I admit to it.
I took a project I shouldn’t have. It was outside my niche and outside my expertise. I got lured in by dollar signs and gold coins and paying the bills.
Did I enjoy it? Not really.
Do I ever want to do another project like it again? Nope.
The thing is, I knew I wouldn’t likely want to do a project like this again, but I took it anyway.
And I went through all the pitfalls that happen when a project is totally unlike any you’ve done before:
- I had to guess at the hours and scope of work
- I had to guess at the technology required when I wrote the scope of work
- I didn’t foresee some of the hiccups I should have
- I spent way longer on it that I anticipated, and it turned out to not be all that profitable
The project still came together well and is serving the client well. It just added more to our stress level than the bottom line, and that’s not a joyful way to run a business.
I was telling my husband about all of these things, and he said to me:
“Well… you know for next time.”
Wait, but do I really? I don’t really want to do another project like this one to apply these lessons to. I feel like I wasted a lot of time and money on an expensive learning experience that won’t directly apply to future work.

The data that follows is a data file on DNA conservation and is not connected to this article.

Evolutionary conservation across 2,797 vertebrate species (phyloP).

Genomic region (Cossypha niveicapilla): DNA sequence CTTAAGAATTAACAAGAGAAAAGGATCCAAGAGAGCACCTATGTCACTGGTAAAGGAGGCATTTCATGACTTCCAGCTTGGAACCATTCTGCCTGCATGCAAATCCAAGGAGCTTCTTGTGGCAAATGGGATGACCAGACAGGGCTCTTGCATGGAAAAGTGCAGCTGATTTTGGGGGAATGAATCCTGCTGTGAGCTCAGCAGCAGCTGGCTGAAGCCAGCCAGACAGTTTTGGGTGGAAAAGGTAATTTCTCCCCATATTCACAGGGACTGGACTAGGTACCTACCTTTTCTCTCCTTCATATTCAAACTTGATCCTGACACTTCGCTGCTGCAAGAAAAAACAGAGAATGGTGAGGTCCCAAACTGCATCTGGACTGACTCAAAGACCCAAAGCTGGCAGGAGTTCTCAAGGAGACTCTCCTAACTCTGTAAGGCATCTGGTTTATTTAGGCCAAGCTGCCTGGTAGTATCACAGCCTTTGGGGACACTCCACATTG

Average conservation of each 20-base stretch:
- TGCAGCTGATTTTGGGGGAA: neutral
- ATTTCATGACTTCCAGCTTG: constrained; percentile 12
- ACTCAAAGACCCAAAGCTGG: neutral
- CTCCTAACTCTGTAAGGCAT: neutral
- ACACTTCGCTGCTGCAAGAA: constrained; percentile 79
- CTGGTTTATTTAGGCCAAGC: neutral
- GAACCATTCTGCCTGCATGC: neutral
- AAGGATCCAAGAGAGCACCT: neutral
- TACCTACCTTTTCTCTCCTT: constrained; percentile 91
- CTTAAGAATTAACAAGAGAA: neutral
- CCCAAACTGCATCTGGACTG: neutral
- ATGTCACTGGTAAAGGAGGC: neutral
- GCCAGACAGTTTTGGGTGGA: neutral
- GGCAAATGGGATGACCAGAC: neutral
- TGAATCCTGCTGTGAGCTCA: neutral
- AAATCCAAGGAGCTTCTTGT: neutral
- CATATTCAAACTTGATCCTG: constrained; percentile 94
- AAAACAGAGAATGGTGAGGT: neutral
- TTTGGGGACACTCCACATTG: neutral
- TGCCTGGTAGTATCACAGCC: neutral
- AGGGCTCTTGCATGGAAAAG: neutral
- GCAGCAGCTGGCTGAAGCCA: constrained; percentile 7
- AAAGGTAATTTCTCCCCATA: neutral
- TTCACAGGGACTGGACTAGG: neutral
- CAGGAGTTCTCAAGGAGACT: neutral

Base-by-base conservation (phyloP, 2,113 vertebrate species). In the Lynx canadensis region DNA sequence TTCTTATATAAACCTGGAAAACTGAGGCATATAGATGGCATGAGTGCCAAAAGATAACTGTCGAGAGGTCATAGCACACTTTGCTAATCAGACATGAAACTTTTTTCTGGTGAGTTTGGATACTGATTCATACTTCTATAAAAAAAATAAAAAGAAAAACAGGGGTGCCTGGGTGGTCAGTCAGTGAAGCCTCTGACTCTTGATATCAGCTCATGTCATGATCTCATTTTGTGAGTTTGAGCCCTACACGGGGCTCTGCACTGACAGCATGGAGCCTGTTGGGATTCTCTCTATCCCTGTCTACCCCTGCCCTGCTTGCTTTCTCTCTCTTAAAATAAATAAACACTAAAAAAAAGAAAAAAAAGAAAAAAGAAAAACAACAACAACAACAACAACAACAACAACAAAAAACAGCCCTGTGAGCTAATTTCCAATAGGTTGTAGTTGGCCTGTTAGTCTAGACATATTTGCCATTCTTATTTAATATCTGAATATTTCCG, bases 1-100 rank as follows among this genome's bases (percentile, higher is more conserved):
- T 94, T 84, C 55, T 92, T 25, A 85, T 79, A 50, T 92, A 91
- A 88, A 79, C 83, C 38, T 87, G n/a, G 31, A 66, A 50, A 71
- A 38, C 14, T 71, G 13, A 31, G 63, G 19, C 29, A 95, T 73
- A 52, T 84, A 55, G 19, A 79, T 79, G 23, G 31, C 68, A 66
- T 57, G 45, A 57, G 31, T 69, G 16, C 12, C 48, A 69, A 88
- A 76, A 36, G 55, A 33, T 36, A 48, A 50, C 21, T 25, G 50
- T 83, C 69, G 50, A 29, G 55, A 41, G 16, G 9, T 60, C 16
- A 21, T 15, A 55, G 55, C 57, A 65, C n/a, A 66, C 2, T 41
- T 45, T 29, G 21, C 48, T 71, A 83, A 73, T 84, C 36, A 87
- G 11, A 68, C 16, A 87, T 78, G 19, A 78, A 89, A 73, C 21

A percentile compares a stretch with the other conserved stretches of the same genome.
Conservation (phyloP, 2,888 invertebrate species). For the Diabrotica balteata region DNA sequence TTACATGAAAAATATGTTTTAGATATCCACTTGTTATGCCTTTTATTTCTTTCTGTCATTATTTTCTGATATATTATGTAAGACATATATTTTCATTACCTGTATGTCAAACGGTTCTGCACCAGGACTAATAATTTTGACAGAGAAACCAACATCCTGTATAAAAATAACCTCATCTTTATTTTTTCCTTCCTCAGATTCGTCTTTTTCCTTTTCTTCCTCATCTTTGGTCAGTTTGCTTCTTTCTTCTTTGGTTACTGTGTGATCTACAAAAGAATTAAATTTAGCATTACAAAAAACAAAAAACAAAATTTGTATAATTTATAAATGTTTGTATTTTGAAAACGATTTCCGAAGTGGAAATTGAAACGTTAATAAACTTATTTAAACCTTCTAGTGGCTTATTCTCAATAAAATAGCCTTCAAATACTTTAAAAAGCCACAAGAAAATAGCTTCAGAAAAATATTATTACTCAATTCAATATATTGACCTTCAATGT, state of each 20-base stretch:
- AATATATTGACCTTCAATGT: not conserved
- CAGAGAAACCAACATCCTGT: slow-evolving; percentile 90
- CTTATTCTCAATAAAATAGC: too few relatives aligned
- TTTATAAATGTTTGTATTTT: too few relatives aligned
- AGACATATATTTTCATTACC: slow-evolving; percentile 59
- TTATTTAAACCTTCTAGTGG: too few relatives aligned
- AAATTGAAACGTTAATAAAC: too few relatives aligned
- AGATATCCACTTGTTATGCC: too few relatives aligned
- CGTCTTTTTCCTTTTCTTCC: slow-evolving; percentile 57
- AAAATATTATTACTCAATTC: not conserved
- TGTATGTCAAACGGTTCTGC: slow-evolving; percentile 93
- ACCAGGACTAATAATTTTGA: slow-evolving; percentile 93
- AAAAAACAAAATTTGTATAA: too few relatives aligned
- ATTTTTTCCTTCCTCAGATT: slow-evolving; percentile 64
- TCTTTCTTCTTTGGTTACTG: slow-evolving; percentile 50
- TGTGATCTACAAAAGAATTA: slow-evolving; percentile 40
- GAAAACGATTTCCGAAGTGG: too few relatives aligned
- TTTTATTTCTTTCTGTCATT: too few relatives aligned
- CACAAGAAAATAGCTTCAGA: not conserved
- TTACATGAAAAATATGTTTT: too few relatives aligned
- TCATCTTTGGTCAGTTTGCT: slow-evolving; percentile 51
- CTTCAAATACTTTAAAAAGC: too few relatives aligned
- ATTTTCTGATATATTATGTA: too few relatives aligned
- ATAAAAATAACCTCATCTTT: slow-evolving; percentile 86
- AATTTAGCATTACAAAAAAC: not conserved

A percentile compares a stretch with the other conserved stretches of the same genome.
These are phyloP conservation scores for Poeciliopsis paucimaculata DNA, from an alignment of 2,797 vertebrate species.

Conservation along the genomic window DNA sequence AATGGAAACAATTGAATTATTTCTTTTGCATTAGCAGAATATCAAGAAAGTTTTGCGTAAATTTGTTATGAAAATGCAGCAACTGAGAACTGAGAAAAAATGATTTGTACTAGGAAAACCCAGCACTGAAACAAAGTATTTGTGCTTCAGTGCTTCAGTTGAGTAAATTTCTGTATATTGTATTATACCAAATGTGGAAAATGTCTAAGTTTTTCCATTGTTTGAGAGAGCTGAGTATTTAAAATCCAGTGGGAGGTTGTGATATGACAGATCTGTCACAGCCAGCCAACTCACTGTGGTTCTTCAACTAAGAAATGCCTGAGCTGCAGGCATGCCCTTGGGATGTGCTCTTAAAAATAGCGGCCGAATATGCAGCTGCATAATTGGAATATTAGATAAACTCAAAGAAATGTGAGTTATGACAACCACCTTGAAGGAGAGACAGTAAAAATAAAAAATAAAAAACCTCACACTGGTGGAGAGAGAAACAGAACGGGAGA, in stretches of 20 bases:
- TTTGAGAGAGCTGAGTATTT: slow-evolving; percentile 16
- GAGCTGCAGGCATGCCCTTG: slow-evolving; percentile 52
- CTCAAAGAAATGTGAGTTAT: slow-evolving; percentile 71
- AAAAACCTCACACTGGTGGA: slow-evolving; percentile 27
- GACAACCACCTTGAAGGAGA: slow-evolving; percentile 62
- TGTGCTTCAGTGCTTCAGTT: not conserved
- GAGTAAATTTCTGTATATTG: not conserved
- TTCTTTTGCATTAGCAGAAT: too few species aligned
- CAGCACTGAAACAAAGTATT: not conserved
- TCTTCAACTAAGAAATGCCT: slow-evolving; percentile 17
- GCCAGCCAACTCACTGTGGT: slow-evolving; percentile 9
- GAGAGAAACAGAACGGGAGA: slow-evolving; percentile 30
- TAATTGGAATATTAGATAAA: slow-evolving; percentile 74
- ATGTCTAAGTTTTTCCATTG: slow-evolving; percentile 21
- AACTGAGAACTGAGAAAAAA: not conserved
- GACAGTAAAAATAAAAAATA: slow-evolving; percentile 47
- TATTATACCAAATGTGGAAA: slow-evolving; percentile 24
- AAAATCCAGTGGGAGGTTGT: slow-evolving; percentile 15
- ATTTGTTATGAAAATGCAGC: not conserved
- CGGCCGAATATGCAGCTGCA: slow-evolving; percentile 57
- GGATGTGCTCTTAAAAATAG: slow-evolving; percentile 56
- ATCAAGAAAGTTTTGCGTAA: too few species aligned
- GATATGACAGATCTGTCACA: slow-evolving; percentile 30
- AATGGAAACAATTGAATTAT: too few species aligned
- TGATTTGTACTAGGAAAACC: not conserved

I’m all for learning experiences if they help me do a better job on the services I’ll offer in the future. Unfortunately, I just don’t think this will.
So here’s what I really learned:
No more expensive learning experiences outside my specialty.
No more taking on projects that aren’t like what I really want to specialize in in the future.
No more taking on work if I don’t feel the excitement for it that I should.
…Hold me accountable?
Private Unpublished Video
PS: I made a whole separate video on this “too-personal-for-public” situation and shared it with the super supportive people on my email list.
I’d be happy to share more of the details, what kind of project this was, and what I learned in a private email to you.